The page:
Capacity utilization. Snapshot of studies for two weeks to cover both shifts were done to identify downtime that had an impact on the capacity and workload of the packer assigned to man-age these machines. The average scrap rate was 5%. As no study had been done to determine the theoretical capacity, it was decided to focus on estimating use of existing machines.
From the table, assuming the events are mutually exclusive, it is clear the cumulative probability of uptime for up to ﬁve machines is 62.5% in a shift. From this, we can infer that in a shift of only about ﬁve hours, four to ﬁve machines were working. This equates to 37.5% of lost installed capacity. It is clear there is scope for improving capacity to meet any additional demand before increasing operating shifts and adding more machines in the cell. These calculations
excluded factors like an ideal run rate and the scrap generated because of various reasons. If these are factored into calculations, the actual uptime will be less than 62.5%. Some major reasons contributing to downtime identiﬁed during the study are discussed in the following sections
- Mold. Because of the process, the ﬁlm sometimes was getting clogged inside the mold, resulting in bad parts and stoppage of the machine. Stop-ping the machine and cleaning inside the mold occurred about 22% of the time in a shift.
- Film. During the process of making parts, the ﬁlm sometimes would jam between rollers, leading to stoppage, which required opening the rollers to clear the jam and resume operation. This happened about 11% of the time in a shift.
- Pile up near machine. There was no good system for collecting parts coming out of the mold. They were thrown out from the mold and fell on the ﬂoor near the machine. As the pile built up near the machine, it sometimes obstructed the closing of the mold door, leading to stoppage. Parts lying on the ﬂoor were picked and later arranged in carts about 22% of the time in a shift.
- Machine problems. Sometimes the machines had problems, leading to stoppages that required review by the maintenance team about 11% of the time in a shift.
By addressing the above major list of action items, it is possible to improve the available capacity from 60% to about 77.6% without incurring any additional cost.
Floor space: In the area where the machines were located, space was limited and it was difﬁcult to bring in carts to park in the area. A rack was in the middle in front of machines, hindering free movement and storage of carts. Also, space was required for two carts on which molds were kept at point-of-use (POU) close to machines. Rolls with 24 to a pallet were not close to POU. On average, each machine required one roll per day. Assuming 80% of available free space, the estimated number of empty carts for molded parts that could be parked in front of ma-chines was 30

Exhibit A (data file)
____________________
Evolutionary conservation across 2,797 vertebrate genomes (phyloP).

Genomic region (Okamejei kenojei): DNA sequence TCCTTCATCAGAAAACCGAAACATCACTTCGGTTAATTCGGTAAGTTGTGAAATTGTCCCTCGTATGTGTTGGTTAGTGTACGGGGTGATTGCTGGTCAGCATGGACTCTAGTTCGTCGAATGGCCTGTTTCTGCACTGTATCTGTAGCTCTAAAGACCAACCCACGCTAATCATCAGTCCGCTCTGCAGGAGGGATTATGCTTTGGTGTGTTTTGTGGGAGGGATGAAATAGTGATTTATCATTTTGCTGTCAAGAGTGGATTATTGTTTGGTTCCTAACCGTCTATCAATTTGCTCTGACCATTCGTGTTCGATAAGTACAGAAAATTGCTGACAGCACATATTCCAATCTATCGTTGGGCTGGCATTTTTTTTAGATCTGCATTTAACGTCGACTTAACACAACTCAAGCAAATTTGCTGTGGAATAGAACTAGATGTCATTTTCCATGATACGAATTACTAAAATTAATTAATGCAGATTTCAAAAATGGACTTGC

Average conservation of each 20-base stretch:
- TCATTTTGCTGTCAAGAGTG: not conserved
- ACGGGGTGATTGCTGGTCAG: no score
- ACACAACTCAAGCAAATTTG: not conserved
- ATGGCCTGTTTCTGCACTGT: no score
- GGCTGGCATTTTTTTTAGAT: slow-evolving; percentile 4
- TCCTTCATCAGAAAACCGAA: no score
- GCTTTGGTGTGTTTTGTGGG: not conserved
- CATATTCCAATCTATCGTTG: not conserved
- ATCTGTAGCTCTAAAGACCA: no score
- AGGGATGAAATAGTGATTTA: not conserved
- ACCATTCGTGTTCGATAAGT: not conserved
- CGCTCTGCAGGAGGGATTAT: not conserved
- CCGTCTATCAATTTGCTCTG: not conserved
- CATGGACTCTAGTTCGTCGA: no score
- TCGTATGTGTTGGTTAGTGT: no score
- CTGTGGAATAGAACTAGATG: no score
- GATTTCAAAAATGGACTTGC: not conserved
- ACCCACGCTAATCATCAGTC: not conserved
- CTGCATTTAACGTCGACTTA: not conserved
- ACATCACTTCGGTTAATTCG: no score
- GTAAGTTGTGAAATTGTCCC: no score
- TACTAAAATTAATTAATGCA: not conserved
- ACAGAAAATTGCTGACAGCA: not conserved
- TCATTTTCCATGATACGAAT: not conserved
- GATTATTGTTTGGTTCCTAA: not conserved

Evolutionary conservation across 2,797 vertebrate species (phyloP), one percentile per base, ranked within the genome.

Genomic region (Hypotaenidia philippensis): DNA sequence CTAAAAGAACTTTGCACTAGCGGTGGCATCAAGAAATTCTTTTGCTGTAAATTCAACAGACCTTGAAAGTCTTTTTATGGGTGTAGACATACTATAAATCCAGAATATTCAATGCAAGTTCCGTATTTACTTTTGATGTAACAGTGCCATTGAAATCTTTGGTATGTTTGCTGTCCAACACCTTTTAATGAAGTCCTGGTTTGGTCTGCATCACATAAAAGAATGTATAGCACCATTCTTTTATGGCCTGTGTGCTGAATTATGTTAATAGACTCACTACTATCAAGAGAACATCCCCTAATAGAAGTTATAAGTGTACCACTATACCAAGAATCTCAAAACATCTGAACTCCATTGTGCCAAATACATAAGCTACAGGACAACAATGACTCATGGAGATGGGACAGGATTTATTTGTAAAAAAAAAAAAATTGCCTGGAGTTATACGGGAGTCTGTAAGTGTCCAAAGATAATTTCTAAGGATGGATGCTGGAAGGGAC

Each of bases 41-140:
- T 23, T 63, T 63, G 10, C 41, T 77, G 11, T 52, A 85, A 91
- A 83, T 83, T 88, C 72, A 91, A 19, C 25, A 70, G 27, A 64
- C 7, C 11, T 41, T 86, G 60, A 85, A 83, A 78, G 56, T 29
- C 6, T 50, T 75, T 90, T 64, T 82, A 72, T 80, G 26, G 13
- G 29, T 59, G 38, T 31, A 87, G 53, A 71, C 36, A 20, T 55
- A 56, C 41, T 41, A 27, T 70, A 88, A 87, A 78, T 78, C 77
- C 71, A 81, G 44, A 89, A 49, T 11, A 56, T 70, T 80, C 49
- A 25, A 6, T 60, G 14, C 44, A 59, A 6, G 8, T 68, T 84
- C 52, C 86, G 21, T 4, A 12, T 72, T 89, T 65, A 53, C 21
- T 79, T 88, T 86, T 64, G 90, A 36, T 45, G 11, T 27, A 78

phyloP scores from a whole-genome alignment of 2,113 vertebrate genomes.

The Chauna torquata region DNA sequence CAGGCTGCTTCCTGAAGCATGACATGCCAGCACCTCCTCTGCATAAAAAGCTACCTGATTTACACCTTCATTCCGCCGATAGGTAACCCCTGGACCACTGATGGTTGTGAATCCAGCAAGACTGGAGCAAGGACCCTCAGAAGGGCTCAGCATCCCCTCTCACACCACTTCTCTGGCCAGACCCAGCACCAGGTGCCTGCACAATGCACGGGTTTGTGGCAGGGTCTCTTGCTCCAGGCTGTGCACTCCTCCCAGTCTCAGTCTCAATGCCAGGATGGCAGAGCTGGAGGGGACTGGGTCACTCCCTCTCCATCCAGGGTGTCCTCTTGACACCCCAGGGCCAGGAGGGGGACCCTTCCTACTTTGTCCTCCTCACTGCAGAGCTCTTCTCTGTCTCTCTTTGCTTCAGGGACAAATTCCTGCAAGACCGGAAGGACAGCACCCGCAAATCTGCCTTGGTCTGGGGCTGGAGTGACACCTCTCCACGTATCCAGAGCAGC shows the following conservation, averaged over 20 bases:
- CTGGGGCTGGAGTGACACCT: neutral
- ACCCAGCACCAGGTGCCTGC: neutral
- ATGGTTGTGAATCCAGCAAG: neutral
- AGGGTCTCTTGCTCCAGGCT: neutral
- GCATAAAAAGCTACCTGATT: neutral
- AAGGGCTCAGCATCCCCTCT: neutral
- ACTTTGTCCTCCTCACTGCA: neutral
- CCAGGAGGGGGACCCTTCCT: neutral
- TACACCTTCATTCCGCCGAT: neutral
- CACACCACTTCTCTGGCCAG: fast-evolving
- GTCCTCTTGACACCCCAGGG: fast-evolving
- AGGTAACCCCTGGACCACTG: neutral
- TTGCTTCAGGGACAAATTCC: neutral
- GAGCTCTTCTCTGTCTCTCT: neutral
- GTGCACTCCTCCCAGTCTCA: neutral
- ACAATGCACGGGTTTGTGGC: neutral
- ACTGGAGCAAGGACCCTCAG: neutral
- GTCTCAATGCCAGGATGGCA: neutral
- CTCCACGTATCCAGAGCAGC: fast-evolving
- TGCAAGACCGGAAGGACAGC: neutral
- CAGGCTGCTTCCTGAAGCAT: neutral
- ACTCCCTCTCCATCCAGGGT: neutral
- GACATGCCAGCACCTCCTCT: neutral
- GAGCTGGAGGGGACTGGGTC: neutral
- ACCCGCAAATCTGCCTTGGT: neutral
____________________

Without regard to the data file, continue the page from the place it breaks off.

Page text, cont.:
Film. It was decided to add storage space to the existing mold storage carts for keeping three rolls of ﬁlm on each cart at POU. That would ensure all materials required for molding parts are at POU near machines.
Floor space. In the existing arrangement, there was a rack on which packing materials were kept that was acting as a monument in the middle of the cell. The sketch of the proposed lay-out is shown in Figure 5. It was decided to free up space in front of the machines by removing the rack in the center. This added 15% more free space for keeping the carts and arranging parts near the machines. It would enable ﬁve more empty carts to be parked in the area.
Labor. Based on discussions, it was decided to ﬁrst implement the suggested changes before determining a need for a dedicated resource. Based on the outcome of improvements after about a month, it was decided to review and make a decision on having a dedicated resource only for doing all tasks covering inventory management, loading molds and making parts and minor troubleshooting to ensure that parts required for both shifts are available as required. This person was expected to be given additional work of packing products and concentrate only on making pack materials.
Standard work and training. It was decided to standardize and document the entire process to ensure the consistency of work in the cell. It was also decided to invite the equipment supplier to train maintenance and operational technicians on the machines.
A meeting was held with the manager and supervisors to discuss the recommendations and develop an implementation schedule. It was agreed to ﬁrst implement the layout change as part of the improvement process. Based on discussions, a matrix of action items, start and end dates and responsibility was developed for implementing the layout change.
It was decided to monitor improvements and make necessary changes as required for a period of one month. Based on the workload, the need for a dedicated resource would be deter-mined at a later date.
The study illustrates how simple approaches to problem-solving using appropriate tools can lead to substantial improvements at low cost and have a big impact on productivity. It is clear that before any investment decisions to augment capacity are made, it is necessary to determine the current use of existing equipment. By addressing the causes and reducing downtime to improve utilization, it is possible to add capacity without adding to costs and meet the actual requirements of assembly lines.
This is an example of the Toyota Production System on the need for continuous focus and problem-solving to maintain stable production. It is wise to address “low-hanging fruit” issues ﬁrst and resolve them before addressing bigger issues. By not addressing such issues, any major improvements made are suboptimal and will not yield full beneﬁts.